treme, pronounced treh-MAY, or TREH-may, or tree-mee, or...
Have you seen Treme? It's co-created by David Simon, the man behind The Wire, and quite a few of the actors from there appear in Treme as well. There's a fourth season due later this year.
If you've not yet seen it, you're in for a treat - particularly if you love food and music. Because that's what this love letter to the city of New Orleans and its second-line culture is mainly about - many of the characters are musicians (with several legends, like Dr John, playing themselves), chefs or restaurant owners. Although the storylines don't have quite the same dramatic heft as those in The Wire, I love it.
You can read about the second line parades here. Better yet, have a gander at one in action:
Watching a few episodes again recently made me kick myself that I never went when I had the wherewithal so to do. But I could go and get the fixin's to make myself a po-boy.
Along with gumbo, ettouffee, muffulettas, jambalaya, red beans and rice, and beignets, the po-boy - a messy, overstuffed giant sandwich - is one of the classics of New Orleans' cuisine. Apart from shrimps and oysters there are innumerable different fillings offered, including catfish, soft-shell crabs, roast beef, chicken and sausage, okra and remoulade, turkey and gravy, and meatballs. The classic toppings to complete the sandwich are mayo, shredded lettuce and pickles, with hot sauce on the side.
I'm breezily telling you all this as though I'm some authority, whereas, not only have I never been, I've also never eaten a po-boy before. Neither of these facts, seemingly, were of sufficient import to deflate my insanely confident belief that I could make a version worthy of sharing with the world. This medication lark really is a tricky thing to get right.
a brief history of the po-boy
The birthplace of the po-boy sandwich was, by all accounts, the Martin Brothers' Coffee Stand and Restaurant in the French Market (opened in 1922). Before opening the restaurant, the brothers had worked as streetcar operators. In July of 1929, what turned out to be a bitter, divisive and violent strike was begun by the city's motormen and conductors.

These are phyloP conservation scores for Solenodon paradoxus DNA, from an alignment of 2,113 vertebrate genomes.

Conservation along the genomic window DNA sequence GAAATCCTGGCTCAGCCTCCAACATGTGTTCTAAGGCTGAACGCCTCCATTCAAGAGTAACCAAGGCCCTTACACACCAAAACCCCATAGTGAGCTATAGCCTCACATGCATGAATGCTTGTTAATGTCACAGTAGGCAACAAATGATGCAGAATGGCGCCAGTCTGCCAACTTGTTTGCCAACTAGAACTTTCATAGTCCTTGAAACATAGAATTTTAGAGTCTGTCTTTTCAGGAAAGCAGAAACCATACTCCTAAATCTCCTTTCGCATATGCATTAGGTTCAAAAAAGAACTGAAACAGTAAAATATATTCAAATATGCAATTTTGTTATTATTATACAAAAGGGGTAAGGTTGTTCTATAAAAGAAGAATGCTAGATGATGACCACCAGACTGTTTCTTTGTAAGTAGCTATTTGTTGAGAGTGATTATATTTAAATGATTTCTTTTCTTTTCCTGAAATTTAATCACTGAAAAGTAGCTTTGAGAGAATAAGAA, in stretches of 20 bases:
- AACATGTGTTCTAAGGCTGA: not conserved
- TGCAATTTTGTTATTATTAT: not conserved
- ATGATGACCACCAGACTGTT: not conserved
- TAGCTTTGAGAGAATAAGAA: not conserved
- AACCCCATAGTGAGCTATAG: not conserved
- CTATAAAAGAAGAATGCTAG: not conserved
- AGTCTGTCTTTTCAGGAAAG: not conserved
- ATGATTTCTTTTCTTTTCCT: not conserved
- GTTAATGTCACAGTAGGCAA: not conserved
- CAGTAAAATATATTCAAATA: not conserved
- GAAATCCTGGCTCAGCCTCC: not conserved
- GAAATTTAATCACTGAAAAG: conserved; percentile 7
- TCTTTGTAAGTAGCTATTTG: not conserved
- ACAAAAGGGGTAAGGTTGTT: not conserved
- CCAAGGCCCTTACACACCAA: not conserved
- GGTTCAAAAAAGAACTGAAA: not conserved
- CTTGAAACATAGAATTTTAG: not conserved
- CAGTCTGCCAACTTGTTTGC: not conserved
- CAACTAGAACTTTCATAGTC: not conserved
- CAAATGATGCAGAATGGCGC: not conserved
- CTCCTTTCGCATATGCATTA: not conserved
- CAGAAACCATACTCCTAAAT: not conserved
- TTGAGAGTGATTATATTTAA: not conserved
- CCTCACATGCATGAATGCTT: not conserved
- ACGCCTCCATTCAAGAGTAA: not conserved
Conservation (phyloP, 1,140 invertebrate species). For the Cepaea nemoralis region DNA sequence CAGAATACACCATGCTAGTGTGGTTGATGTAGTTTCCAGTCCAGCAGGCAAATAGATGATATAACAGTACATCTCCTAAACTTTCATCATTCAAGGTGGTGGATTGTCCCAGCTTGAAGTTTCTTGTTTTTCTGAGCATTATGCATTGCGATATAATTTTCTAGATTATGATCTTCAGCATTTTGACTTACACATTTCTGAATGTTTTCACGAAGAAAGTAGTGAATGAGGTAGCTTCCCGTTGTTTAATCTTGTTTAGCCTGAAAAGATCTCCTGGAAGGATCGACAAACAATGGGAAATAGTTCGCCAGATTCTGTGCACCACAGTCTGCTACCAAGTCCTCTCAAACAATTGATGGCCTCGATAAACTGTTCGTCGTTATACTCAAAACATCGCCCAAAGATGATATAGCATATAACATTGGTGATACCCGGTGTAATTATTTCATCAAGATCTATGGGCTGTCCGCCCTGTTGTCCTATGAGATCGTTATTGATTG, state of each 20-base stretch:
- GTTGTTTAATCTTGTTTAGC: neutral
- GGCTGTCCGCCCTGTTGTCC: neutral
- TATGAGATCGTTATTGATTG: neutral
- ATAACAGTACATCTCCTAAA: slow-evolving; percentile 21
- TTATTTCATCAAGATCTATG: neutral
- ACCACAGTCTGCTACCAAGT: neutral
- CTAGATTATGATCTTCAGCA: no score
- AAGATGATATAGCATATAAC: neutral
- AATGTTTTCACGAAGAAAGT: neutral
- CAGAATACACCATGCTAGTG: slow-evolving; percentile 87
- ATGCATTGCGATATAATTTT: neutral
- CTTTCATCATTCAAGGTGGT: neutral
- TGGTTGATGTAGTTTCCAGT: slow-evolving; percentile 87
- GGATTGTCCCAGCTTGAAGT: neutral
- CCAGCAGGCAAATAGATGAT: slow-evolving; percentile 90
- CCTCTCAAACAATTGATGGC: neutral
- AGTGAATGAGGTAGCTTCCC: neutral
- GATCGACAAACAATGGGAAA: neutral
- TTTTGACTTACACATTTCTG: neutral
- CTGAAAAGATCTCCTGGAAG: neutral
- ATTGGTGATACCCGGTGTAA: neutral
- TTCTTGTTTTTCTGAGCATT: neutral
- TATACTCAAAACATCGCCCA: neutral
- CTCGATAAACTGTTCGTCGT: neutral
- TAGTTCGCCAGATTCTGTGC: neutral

The two brothers, Clovis and Benjamin, in support, offered the strikers the chance of a free meal while the strike lasted - a sandwich filled with gravy and beef trimmings, or gravy and potatoes.
Bennie Martin said, "We fed those men free of charge until the strike ended. Whenever we saw one of the striking men coming, one of us would say, 'Here comes another poor boy.'
Because "the traditional French bread's narrowed ends meant that much of each loaf was wasted", the Martins began working with a baker, John Gendusa, to develop a 40-inch loaf of bread that had a uniform, rectangular shape from end to end. They'd served sandwiches with the same fillings before the strike, but the size of these "poor boys" was something new.
It's a lovely story. It also appears to be true.
a visit to crabby jack's
So that's what a real dirty food place is like. And, great God almighty, look at the size of those sandwiches.
Now, 'dirty food' is the big thing at the moment. It seems there's a new high-end burger, fried chicken or BBQ joint opening up every other day. Some are brilliant (Pitt Cue), others less so. That they serve working class food mainly to an achingly hip gastroscenti, though ironic, isn't an issue for me - it's just a sad but inevitable result of our ridiculously class-ridden food culture. No, the big problem, as with any imported food trend, is that you can end up with the vision of hell that is Jamie Oliver's Diner - do read Chris Pople's withering review.
Of course Britain has long had it's very own indigenous, and distinctly unhip, dirty food scene: greasy spoons. Although, as it turns out (according to the O.E.D.), even that phrase is imported from America:
Po-boy aficionados emphasise that using the right bread is crucial (as with any sandwich really); a French baguette, they'll insist, is not the answer here. The characteristics of New Orleans po-boy bread are, as I understand it, a soft and airy interior with a slightly crisp crust.